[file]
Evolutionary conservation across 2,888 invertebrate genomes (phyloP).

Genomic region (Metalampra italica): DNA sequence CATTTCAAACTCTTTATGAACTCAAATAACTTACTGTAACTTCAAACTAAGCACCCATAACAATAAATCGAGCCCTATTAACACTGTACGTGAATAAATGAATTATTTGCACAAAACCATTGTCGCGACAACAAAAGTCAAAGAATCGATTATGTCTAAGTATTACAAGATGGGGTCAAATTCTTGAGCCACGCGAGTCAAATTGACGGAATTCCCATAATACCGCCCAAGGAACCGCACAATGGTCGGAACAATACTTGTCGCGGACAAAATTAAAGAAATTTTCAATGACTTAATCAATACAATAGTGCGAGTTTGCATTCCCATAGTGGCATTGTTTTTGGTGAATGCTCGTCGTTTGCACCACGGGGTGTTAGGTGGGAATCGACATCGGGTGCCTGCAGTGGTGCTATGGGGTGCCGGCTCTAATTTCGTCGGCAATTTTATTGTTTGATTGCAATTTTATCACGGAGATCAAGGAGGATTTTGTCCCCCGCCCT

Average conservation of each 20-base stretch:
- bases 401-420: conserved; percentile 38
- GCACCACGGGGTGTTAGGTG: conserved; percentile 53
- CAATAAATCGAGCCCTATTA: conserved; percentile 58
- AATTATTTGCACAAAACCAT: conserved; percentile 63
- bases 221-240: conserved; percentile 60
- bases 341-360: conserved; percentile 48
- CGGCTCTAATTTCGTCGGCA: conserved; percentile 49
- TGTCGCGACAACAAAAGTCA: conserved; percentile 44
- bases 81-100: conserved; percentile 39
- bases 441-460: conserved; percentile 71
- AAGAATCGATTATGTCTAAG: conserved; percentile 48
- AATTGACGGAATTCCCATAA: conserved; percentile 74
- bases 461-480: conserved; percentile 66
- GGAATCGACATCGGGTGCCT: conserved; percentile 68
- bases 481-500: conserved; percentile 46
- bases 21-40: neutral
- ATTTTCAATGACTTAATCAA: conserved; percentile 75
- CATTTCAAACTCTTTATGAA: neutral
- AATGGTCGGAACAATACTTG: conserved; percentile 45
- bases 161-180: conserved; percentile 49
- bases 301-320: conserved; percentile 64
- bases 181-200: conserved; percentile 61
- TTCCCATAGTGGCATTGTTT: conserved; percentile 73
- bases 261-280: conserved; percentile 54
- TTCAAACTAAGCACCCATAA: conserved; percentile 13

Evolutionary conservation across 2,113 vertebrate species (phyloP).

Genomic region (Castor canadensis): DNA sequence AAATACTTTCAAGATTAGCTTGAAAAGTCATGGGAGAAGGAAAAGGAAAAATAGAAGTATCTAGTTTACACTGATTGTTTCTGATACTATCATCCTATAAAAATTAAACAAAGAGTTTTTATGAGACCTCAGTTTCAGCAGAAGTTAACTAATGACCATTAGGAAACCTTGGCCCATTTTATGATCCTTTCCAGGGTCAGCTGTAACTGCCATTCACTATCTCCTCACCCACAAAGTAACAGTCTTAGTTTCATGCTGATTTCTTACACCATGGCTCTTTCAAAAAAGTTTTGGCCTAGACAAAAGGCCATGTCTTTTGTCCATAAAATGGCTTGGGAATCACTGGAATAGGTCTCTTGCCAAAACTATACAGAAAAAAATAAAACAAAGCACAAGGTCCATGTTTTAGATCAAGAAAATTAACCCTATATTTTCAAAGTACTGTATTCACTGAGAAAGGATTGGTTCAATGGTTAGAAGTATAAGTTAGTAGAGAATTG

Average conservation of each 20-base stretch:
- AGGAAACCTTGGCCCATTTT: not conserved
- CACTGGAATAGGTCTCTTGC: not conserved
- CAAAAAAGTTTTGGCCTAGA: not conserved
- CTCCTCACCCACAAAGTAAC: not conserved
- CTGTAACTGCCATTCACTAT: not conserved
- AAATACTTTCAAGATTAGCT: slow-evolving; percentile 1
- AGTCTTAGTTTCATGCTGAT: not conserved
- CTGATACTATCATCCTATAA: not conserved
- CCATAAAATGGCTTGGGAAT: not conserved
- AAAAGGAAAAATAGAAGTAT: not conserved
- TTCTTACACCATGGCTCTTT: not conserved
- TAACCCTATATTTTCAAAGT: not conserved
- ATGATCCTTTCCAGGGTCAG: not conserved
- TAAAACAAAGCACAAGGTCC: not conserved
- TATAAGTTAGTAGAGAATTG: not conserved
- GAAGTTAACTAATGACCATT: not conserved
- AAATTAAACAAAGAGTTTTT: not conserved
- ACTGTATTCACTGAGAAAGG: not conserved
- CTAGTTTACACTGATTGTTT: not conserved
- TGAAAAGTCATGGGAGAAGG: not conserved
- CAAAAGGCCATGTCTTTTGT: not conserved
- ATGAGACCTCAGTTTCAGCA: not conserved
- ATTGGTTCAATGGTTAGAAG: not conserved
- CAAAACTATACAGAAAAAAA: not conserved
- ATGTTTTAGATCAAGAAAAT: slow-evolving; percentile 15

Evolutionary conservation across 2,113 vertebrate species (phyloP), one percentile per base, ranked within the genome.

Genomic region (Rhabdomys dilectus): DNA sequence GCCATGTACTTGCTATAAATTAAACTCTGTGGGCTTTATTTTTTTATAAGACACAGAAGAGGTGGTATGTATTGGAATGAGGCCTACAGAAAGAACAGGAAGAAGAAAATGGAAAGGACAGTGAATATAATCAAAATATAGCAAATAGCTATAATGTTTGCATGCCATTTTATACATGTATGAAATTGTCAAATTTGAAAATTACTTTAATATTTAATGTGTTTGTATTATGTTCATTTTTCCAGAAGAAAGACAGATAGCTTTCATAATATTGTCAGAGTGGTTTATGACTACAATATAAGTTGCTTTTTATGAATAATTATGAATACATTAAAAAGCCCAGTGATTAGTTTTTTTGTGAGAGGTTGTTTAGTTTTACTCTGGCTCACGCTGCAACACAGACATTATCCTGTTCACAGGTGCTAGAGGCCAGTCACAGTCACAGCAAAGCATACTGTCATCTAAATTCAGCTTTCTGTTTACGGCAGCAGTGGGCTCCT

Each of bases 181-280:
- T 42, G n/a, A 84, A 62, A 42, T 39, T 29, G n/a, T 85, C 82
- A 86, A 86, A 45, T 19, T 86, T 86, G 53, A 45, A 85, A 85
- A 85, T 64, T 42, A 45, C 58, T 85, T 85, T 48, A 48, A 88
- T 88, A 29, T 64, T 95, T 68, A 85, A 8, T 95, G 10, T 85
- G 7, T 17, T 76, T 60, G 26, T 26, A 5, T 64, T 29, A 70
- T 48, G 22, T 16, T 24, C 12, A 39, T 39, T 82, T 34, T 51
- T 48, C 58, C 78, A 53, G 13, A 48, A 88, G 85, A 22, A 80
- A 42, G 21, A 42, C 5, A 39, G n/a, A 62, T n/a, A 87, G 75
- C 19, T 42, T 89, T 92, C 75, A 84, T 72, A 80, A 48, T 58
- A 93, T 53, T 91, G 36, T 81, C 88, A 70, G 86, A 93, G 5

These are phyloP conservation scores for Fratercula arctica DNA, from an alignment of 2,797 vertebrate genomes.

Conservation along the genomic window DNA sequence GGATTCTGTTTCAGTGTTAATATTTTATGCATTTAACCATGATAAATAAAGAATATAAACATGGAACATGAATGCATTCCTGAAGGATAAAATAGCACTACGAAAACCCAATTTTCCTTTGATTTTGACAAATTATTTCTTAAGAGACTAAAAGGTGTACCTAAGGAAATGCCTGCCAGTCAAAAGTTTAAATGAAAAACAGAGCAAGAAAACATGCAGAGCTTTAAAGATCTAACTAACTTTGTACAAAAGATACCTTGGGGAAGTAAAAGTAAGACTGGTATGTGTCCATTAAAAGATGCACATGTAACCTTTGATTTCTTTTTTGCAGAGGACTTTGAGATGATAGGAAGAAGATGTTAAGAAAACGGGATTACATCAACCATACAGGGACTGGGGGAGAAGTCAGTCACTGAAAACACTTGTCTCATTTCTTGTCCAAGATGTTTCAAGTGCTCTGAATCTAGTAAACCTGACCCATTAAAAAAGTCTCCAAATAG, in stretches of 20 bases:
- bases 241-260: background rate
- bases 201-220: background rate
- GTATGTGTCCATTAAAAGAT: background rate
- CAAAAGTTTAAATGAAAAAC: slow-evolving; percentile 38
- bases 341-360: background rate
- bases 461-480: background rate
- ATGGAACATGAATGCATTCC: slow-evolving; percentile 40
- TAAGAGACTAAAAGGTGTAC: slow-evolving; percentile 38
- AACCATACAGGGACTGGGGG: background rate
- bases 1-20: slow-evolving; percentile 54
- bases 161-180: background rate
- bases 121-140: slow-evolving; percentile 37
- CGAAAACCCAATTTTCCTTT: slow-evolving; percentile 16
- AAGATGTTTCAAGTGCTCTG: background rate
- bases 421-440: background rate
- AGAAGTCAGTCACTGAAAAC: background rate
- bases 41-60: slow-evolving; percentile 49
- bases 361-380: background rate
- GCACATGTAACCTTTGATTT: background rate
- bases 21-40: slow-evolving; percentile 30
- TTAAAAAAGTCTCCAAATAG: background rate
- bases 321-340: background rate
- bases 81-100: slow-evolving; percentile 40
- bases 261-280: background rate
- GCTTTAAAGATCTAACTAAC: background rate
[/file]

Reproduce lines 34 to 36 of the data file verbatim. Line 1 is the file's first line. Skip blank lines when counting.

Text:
- CAAAAAAGTTTTGGCCTAGA: not conserved
- CTCCTCACCCACAAAGTAAC: not conserved
- CTGTAACTGCCATTCACTAT: not conserved